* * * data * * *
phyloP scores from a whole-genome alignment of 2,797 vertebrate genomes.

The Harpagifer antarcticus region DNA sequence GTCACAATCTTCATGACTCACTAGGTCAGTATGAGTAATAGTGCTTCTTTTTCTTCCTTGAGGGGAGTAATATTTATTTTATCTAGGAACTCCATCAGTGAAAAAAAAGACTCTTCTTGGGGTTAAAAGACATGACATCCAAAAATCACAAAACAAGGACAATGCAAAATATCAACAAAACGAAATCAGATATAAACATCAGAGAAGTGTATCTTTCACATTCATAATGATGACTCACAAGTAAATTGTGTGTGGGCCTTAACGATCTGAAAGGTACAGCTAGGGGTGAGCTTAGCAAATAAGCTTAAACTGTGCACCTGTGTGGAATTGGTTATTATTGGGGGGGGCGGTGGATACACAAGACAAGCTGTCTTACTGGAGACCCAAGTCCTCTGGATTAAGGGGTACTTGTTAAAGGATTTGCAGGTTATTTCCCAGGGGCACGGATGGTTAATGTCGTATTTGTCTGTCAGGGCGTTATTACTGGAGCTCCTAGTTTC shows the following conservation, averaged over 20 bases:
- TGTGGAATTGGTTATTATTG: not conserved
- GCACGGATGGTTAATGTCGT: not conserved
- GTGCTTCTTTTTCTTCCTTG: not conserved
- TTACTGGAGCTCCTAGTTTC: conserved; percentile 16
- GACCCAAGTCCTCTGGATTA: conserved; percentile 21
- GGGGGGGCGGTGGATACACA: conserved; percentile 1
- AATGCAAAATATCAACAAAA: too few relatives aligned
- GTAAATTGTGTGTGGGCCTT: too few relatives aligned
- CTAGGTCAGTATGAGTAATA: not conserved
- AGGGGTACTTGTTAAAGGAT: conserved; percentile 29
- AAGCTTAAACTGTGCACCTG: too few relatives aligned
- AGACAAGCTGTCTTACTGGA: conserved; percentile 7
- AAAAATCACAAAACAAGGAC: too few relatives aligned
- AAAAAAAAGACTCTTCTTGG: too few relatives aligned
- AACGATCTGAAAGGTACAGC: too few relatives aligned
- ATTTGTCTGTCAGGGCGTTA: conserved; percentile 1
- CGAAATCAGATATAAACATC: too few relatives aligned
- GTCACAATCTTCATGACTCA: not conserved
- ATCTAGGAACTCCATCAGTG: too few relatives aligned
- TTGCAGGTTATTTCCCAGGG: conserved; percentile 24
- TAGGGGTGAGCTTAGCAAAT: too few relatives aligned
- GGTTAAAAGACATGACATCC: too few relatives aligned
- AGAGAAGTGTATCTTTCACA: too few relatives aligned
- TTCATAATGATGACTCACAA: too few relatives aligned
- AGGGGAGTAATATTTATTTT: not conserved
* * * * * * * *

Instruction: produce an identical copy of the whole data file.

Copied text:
phyloP scores from a whole-genome alignment of 2,797 vertebrate genomes.

The Harpagifer antarcticus region DNA sequence GTCACAATCTTCATGACTCACTAGGTCAGTATGAGTAATAGTGCTTCTTTTTCTTCCTTGAGGGGAGTAATATTTATTTTATCTAGGAACTCCATCAGTGAAAAAAAAGACTCTTCTTGGGGTTAAAAGACATGACATCCAAAAATCACAAAACAAGGACAATGCAAAATATCAACAAAACGAAATCAGATATAAACATCAGAGAAGTGTATCTTTCACATTCATAATGATGACTCACAAGTAAATTGTGTGTGGGCCTTAACGATCTGAAAGGTACAGCTAGGGGTGAGCTTAGCAAATAAGCTTAAACTGTGCACCTGTGTGGAATTGGTTATTATTGGGGGGGGCGGTGGATACACAAGACAAGCTGTCTTACTGGAGACCCAAGTCCTCTGGATTAAGGGGTACTTGTTAAAGGATTTGCAGGTTATTTCCCAGGGGCACGGATGGTTAATGTCGTATTTGTCTGTCAGGGCGTTATTACTGGAGCTCCTAGTTTC shows the following conservation, averaged over 20 bases:
- TGTGGAATTGGTTATTATTG: not conserved
- GCACGGATGGTTAATGTCGT: not conserved
- GTGCTTCTTTTTCTTCCTTG: not conserved
- TTACTGGAGCTCCTAGTTTC: conserved; percentile 16
- GACCCAAGTCCTCTGGATTA: conserved; percentile 21
- GGGGGGGCGGTGGATACACA: conserved; percentile 1
- AATGCAAAATATCAACAAAA: too few relatives aligned
- GTAAATTGTGTGTGGGCCTT: too few relatives aligned
- CTAGGTCAGTATGAGTAATA: not conserved
- AGGGGTACTTGTTAAAGGAT: conserved; percentile 29
- AAGCTTAAACTGTGCACCTG: too few relatives aligned
- AGACAAGCTGTCTTACTGGA: conserved; percentile 7
- AAAAATCACAAAACAAGGAC: too few relatives aligned
- AAAAAAAAGACTCTTCTTGG: too few relatives aligned
- AACGATCTGAAAGGTACAGC: too few relatives aligned
- ATTTGTCTGTCAGGGCGTTA: conserved; percentile 1
- CGAAATCAGATATAAACATC: too few relatives aligned
- GTCACAATCTTCATGACTCA: not conserved
- ATCTAGGAACTCCATCAGTG: too few relatives aligned
- TTGCAGGTTATTTCCCAGGG: conserved; percentile 24
- TAGGGGTGAGCTTAGCAAAT: too few relatives aligned
- GGTTAAAAGACATGACATCC: too few relatives aligned
- AGAGAAGTGTATCTTTCACA: too few relatives aligned
- TTCATAATGATGACTCACAA: too few relatives aligned
- AGGGGAGTAATATTTATTTT: not conserved